The described embodiments provide real-time fraud prediction scoring of authorization messages from an acquirer prior to the forwarding of those messages to the transaction card issuer, and to introduce fraud management into the criteria used by a transaction card issuer when accepting or declining a transaction request. The described decisioning system and its associated methods provide an important market differentiator for a user in the area of fraud and risk management. At least one differentiator occurs in the area of real-time fraud scoring of transactions. Specifically, the decisioning system enables the use of fraud prediction information as part of the criteria used by transaction card issuers when processing transaction requests. Another differentiator occurs in the area of customization of fraud prediction models. Specifically, the decisioning provides services not currently provided in that the creation of real-time fraud prediction models customized for a specific population of fraud patterns is enabled at a greater level of granularity than those currently provided. Custom fraud prediction models are executed using embedded environment instances. These models calculate fraud prediction scores using multiple artificial intelligence and other technologies, such as neural networks, case-based reasoning system, data mining, and fuzzy logic.

To support the above described real-time fraud prediction scoring of authorization messages from an acquirer, using multiple scoring engines, FIG. 4 is an architectural diagram of a decisioning platform 200. The decisioning platform 200, at a high level, includes a plurality of input channels 202 that provide transaction data to a preprocessor 204. In various specific embodiments, the decisioning system 200 receives input transactions 206 from a variety of input channels 202. The preprocessor 204 combines the data from the various input channels 202 and provides the combined data to a scoring manager 208. Preprocessing logic within preprocessor 204 transforms, filters, and enriches the received financial card transaction data. The transaction data is then scored by various scoring engines 210 which operate under the control of the scoring manager 208.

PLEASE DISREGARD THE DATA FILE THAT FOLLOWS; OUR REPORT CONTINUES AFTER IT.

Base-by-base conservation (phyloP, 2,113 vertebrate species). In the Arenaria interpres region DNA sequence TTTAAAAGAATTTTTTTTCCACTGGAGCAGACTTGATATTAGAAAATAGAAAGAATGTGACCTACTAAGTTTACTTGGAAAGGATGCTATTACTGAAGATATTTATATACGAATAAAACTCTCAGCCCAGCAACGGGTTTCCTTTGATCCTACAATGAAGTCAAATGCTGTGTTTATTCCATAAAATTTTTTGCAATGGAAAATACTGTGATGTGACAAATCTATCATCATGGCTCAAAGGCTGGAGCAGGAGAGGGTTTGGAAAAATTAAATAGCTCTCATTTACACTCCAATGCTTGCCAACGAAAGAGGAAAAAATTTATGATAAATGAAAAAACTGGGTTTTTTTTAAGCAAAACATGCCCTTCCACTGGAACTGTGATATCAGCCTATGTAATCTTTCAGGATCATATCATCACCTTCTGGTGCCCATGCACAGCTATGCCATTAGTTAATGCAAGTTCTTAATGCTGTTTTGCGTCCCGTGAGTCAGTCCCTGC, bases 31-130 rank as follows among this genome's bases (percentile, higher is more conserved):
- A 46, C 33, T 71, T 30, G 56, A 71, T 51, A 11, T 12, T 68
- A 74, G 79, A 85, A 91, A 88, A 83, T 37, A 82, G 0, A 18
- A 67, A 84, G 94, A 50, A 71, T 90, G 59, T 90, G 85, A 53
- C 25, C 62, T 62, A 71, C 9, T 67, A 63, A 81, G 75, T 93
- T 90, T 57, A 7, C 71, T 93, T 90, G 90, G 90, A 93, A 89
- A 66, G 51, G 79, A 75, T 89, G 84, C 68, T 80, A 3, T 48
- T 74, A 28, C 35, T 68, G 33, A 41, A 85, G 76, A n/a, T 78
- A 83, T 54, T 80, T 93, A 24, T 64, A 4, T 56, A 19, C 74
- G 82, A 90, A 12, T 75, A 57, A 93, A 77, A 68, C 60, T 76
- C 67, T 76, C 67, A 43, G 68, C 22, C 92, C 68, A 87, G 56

The resulting scored transactions are filtered by an output manager 212 and delivered to users of such data via a variety of output channels 214 in appropriate formats. Transaction processing is highly flexible since an ability to easily customize, an ability to plug in new components (e.g., input channels, output channels, transformations, filters, etc.), and an ability to plug in best of breed products are all provided via the architecture of decisioning system 200. In addition, the decisioning system 200 provides business intelligence to improve future decision making capability.

Referring again to the input channels 202, the decisioning system 200 provides for the ability to score transactions from input channels 206, several of which are described below. With respect to ASA 0100 authorization messages 220, for configured account ranges, the decisioning system 200 sends 0100 messages to be scored in real time prior to delivery to an issuer. With respect to Banknet 0120 advice messages 222, for configured customers, Banknet 223 sends 0120 scoring request messages after the authorization transaction is completed. In addition, customers may generate these 0120 messages themselves. The 0120 message contains authorization request and response data. These transactions are scored in near real time and the resulting scores are used to determine required investigations.

Customers may send batch files containing 0120 transactions to be scored via, for example, the MasterCard Global File Transfer (GFT) 224. These batch files may contain transactions that are not available on the Banknet 223. In one embodiment, two types of batch file formats are supported, including, 1014 Format and 1162 Format. 1014 Format is the same as Risk Finder in EBCDIC format, and 1162 Format is an ASCII format.

Another input channel is an authorization logs 226 input channel. For scenarios where the original transaction was sent on Banknet 223 and not scored, the system 200 uses the authorization log transactions 226 to score any previously un-scored transaction, providing the account activity “velocity counters” with a complete picture of activity. In addition, the resulting scored transactions may be provided via an output channel 214. Initialization data 228 refers to the boarding of new customers. For these customers, historical transaction data (initialization data) is fed into the system 200. This initialization data 228 is used to establish initial account usage profiles. Risk Finder 230 refers to an existing scoring system based on a single vendor scoring engine. Risk Finder transactions are sent to be scored by the system 200 to allow a scoring comparison by customers considering migrating off of the Risk Finder product.